Dereliction of Duty, Part Two

August 22nd, 2007



As the President prepared for a battle with Congress over the future of the war, he asked his national security advisor to prepare the arguments that the Pentagon would face on the Hill:

We are trying to fight a war we can’t fight and win, the country we are trying to help is quitting. The failure on our own to fully realize what guerrilla war is like. We are sending conventional troops to do an unconventional job. How long – how much…aren’t we talking about a military solution when the solution is political. Why can’t we interdict [guerrilla supply lines] better…why can’t we improve our intelligence – why can’t we find the [enemy]?

This isn’t a leak from today’s Bush White House – the President was Lyndon Johnson. Those words were penned by McGeorge Bundy in July 1965 to buck up the Joint Chiefs of Staff when Congress asked hard questions about America’s sideways slide into Vietnam. But obviously those same words could have been written yesterday by Stephen Hadley.

The quoted passage appears in Dereliction of Duty, the book by Army Colonel HR McMaster, who I wrote about a few weeks ago when he was passed over for flag rank. At the time of that Dispatch, I knew of the book but, as my grandfather used to say, I hadn’t read it personally.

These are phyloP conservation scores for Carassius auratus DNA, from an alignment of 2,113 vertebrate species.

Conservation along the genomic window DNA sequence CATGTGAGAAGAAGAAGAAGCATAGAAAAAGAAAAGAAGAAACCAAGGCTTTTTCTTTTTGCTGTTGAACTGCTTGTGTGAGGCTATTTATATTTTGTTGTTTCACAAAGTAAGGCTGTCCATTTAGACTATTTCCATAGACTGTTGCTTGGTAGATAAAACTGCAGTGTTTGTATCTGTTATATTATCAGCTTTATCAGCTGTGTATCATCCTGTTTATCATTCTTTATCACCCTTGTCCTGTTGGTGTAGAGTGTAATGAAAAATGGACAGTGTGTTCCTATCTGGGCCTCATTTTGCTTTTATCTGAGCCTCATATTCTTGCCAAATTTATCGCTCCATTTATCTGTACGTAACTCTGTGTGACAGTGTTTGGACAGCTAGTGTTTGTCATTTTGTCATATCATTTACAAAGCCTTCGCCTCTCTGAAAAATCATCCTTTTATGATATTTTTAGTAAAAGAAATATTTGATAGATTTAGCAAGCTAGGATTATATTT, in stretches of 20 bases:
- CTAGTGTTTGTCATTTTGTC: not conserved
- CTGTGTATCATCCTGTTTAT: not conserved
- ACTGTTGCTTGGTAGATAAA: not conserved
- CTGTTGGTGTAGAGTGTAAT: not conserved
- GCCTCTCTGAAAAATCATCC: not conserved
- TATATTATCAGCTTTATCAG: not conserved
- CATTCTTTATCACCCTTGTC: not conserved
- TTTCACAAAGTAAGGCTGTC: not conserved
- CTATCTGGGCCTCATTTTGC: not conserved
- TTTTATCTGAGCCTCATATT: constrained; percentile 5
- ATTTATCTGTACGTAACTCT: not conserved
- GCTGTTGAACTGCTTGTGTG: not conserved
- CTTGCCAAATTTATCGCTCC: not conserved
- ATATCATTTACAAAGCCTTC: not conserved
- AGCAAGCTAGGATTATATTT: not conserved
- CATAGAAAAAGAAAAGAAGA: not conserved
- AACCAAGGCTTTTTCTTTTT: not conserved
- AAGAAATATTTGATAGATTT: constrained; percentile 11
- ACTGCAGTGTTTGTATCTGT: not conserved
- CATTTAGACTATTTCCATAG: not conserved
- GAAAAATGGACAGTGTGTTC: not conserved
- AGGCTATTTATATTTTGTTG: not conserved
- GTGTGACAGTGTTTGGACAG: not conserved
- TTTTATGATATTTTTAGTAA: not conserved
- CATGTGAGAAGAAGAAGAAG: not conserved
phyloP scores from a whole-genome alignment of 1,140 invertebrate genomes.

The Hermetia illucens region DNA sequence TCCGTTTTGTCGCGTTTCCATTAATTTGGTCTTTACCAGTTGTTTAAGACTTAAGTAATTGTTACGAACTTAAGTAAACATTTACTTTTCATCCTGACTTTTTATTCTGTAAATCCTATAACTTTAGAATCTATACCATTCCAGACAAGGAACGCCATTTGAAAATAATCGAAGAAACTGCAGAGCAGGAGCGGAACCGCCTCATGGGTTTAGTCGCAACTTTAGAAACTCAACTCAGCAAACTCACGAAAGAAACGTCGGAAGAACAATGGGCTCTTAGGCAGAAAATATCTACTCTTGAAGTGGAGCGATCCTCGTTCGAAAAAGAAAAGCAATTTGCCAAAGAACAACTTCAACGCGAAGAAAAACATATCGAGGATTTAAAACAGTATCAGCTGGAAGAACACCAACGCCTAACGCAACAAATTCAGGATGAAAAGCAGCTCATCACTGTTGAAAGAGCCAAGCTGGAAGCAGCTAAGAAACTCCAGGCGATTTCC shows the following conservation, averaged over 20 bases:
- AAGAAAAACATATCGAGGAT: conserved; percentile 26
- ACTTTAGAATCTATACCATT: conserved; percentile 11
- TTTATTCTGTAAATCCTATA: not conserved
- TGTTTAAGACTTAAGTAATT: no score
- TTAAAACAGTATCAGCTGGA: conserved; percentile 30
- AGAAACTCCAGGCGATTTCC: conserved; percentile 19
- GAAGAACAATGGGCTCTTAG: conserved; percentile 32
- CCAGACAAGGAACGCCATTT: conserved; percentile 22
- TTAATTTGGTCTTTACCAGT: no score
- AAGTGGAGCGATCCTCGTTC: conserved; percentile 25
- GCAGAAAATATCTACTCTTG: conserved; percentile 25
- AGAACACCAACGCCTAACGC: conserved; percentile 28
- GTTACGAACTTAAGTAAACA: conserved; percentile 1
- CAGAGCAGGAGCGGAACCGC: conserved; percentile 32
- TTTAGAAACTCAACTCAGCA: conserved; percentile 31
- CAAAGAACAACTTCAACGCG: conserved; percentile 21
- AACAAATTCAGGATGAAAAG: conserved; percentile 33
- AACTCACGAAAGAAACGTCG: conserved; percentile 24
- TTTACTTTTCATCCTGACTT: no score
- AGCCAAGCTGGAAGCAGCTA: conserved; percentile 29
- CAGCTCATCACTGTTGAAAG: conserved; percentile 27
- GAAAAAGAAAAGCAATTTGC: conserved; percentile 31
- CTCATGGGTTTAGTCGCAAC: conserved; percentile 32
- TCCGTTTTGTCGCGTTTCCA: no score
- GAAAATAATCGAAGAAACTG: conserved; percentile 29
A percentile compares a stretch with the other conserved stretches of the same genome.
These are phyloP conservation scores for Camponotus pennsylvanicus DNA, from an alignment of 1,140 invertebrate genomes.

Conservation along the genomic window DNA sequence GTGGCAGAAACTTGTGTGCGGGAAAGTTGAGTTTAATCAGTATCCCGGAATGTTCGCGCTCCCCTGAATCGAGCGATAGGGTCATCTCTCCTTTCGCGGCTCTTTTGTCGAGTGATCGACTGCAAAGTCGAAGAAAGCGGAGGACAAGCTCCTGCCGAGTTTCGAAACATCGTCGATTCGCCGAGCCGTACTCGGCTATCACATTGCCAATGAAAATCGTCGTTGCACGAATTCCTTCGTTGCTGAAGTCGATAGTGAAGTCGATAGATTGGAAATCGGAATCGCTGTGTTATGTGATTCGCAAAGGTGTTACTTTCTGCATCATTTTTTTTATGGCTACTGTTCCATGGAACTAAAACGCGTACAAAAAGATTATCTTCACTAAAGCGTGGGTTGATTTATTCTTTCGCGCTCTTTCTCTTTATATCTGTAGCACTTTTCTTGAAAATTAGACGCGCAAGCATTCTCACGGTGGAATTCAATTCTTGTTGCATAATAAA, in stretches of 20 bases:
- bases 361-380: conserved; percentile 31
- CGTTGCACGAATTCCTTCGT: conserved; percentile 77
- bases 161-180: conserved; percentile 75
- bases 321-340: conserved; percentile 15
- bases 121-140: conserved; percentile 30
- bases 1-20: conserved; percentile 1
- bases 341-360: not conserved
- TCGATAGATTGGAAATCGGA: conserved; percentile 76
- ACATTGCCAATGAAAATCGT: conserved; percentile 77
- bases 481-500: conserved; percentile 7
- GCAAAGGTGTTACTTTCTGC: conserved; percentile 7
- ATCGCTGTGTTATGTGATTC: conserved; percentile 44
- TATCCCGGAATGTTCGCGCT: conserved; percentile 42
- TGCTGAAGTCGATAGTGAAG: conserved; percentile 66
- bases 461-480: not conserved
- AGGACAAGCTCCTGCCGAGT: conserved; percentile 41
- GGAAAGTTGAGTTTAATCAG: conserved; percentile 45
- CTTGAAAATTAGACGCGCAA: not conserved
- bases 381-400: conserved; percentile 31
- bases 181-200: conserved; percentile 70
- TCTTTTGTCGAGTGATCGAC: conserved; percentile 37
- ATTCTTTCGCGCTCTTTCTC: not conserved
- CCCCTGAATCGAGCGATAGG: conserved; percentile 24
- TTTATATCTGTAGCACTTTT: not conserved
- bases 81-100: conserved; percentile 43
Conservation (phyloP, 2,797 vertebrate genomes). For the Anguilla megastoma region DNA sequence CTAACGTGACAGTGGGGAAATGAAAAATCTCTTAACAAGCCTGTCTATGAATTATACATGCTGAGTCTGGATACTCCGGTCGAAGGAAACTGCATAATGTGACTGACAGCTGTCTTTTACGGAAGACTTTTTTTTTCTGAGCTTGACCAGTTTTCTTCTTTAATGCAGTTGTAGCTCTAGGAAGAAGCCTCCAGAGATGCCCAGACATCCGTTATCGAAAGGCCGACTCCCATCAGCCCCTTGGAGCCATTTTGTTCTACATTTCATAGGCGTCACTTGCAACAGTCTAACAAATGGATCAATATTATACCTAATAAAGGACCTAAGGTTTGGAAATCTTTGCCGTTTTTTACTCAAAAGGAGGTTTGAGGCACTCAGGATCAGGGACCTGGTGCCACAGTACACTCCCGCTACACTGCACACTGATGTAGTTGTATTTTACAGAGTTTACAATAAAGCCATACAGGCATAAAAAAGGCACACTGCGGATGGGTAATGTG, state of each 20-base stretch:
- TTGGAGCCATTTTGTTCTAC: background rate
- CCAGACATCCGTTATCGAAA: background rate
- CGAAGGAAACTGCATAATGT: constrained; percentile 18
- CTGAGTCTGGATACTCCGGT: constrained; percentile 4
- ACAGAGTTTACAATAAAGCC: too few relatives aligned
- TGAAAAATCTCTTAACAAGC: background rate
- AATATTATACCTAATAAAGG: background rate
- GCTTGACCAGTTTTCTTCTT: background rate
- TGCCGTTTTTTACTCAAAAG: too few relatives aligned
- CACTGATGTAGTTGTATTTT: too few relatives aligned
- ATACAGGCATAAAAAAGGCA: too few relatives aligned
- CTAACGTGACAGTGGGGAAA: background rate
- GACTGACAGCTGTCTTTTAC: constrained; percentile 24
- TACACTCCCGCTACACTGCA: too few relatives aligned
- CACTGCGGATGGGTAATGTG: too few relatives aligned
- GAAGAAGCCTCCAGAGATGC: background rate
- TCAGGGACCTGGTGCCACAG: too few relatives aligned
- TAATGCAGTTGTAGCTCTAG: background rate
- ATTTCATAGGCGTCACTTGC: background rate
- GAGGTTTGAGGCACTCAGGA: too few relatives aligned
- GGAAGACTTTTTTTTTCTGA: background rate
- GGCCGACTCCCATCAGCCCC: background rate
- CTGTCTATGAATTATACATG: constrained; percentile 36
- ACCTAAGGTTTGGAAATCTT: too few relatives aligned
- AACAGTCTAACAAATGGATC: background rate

Now I have, and you should too. The book is amazing – an incredible expose of America’s slouch to war in 1964-65. It was a great and instructive study of the relationship between the President, Secretary of Defense and Joint Chiefs even before Iraq, but the eerie similarities to our present quagmire make it truly astonishing for readers today.

Here’s McMaster’s judgment on the Joint Chiefs of Staff (penned in 1997):

They did not recommend the total force they believed would ultimately be required tin Vietnam and accepted a strategy they knew would lead to a large but inadequate commitment of troops, for an extended period of time, with little hope for success.

Little wonder that Army Chief of Staff Eric Shinseki, still stinging from his public lashing by Paul Wolfowitz after he told Congress (correctly) that post-invasion Iraq would require “something on the order of several hundred thousand soldiers,” handed the book out as his going away gift to his staff and friends when he left the service in 2003.

In another passage, McMaster describes one of Shinseki’s predecessors, then Army Chief of Staff Harold Johnson. Noting that General Johnson knew the McNamara plan was a recipe for disaster, Johnson stayed silent: He was to preside over the disintegration of the Army…Harold Johnson’s inaction haunted him for the rest of his life.

The mistakes of the civilian overlords in the Bush Pentagon are legion, and many are already well known. But they were joined by some enablers in uniform too, and as McMaster’s blistering study and some contemporary books like Fiasco make clear, the senior military leaders who helped create the catastrophe in Iraq will not escape the judgment of history.